OPINION: Recently, it was revealed that Elon Musk had dropped $2.9 billion on a 9.2% stake in Twitter. Here’s why I think the new shareholder’s push for an edit button is a terrible idea.
Once Musk assumed his position as Twitter’s largest shareholder, the SpaceX CEO didn’t waste any time fishing for opinions on a Twitter edit button.
“Yse” won out by a whopping 73%, causing Twitter’s communications team to scramble to assure users it’d been working on an edit feature since last year.
Admittedly, the statement would have felt a little more believable if it hadn’t been tweeted less than 24 hours after Musk’s poll.
Twitter had also made it pretty clear that an edit button would never happen when it joked that users could have an edit button when every single person was wearing a mask in the midst of the pandemic.
Regardless of when the feature was conceived, it’s apparently on its way now. Twitter has promised that it’s edit button will begin testing in Twitter Blue Labs in the coming months.
CEO Jack Dorsey pretty much summed up my issue with the edit button in an interview with Wired back in 2020.
“You might send a tweet and then someone might retweet that, and then an hour later you completely change the content of that tweet. The person that retweeted the original tweet is now retweeting and rebroadcasting something completely different”, said Dorsey.
With politicians, news sources, celebrities and public health agencies tweeting and retweeting to communicate with the masses, an edit button seems like a recipe for misinformation – something Twitter has been leading a crusade against in recent years by removing content and suspending users for posting misleading statements.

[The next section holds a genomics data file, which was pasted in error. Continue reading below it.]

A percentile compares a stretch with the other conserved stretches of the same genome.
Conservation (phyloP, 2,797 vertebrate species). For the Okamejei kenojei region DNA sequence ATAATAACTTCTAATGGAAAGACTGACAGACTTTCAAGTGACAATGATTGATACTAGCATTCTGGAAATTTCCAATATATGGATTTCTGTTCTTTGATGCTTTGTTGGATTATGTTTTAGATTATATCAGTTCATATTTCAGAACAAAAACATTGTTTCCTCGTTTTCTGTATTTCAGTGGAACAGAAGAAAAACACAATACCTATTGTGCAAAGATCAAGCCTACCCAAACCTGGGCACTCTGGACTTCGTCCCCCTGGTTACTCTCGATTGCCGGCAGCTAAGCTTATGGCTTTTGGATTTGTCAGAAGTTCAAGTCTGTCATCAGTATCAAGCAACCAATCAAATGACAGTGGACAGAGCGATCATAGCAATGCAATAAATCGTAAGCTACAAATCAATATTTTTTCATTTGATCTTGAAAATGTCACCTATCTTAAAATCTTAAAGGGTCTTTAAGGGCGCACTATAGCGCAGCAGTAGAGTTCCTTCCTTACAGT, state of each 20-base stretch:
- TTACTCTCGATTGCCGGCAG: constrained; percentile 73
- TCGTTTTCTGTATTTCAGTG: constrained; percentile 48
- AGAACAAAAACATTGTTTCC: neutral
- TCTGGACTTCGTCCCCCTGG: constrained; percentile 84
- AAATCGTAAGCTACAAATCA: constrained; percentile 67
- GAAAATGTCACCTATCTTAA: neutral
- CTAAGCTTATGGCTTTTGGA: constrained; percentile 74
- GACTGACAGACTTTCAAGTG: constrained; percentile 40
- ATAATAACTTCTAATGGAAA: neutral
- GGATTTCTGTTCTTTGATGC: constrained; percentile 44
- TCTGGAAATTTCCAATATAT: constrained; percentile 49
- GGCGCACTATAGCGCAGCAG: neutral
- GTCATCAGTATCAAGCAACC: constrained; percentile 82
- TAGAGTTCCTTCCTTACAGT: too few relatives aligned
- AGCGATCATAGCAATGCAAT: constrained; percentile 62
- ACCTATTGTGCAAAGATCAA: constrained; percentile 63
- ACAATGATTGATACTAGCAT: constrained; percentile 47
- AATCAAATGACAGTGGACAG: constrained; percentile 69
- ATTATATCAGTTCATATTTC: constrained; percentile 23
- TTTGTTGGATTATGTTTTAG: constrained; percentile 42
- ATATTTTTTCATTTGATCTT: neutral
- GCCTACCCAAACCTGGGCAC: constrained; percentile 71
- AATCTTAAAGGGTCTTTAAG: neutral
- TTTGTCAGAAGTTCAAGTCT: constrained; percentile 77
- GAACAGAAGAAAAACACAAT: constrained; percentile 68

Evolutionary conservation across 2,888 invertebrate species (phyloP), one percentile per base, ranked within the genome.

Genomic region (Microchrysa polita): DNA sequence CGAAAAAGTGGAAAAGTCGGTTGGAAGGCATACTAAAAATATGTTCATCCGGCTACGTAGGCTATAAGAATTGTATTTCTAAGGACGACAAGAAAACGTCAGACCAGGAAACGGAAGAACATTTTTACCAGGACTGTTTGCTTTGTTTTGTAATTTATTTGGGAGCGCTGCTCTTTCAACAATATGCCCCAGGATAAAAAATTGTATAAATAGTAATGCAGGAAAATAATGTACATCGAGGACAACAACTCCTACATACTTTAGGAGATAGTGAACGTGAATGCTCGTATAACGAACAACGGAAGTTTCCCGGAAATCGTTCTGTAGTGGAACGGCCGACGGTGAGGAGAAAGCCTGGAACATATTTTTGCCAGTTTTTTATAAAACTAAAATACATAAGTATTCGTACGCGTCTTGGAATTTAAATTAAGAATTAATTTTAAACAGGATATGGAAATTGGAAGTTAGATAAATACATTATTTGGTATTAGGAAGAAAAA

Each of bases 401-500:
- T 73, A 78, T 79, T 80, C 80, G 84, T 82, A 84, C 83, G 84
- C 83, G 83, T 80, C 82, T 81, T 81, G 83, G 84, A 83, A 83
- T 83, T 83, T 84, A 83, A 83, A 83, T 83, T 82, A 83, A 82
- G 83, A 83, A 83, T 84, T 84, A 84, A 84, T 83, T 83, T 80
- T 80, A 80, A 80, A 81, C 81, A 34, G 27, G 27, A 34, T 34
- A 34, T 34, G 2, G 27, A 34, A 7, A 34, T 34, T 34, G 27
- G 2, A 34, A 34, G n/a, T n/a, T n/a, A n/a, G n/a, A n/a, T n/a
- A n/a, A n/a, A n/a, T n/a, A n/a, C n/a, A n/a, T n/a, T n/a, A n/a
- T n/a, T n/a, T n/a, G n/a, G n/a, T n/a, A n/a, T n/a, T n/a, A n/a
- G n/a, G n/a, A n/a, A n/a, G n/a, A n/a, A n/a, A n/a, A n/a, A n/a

Take Musk’s poll. If this is how all major Twitter decisions are going to be made going forward, it’s probably not a good idea to give him the option to change the question after we’ve all already placed our votes.
In the Wired interview, Dorsey expanded on what measures Twitter might put in place if it did implement an edit button.
“We’ve considered a one-minute window or a 30-second window to correct something, but that also means we have to delay sending that tweet out, because once it’s out, people see it”.
Only delaying the sending of the tweet feels like a different function entirely. If you’ve got a poor enough Internet connection, you’ve basically already used this version of the edit button as Twitter allows you to cancel the tweet as it sends.
Twitter’s Head of Product has also spoken about transparency in regard to the edit button. However, there are varying degrees of transparency Twitter could opt for.
Look at Facebook, for example. The site allows you to see the edit history of a post but it’s hidden in a dropdown menu, meaning that, to unsuspecting users, posts could appear unedited at a glance.
The idea that one my followers could glance at a tweet and not knowing it’d been edited would make me a lot more hesitant about hitting the retweet button – especially if it’s from a source I don’t trust.
If Twitter makes it abundantly clear that a tweet is edited or sets a time (or, even better, a retweet) limit for edits, I can see it working. I’m just not convinced fixing a typo is worth the risk if Twitter messes this one up.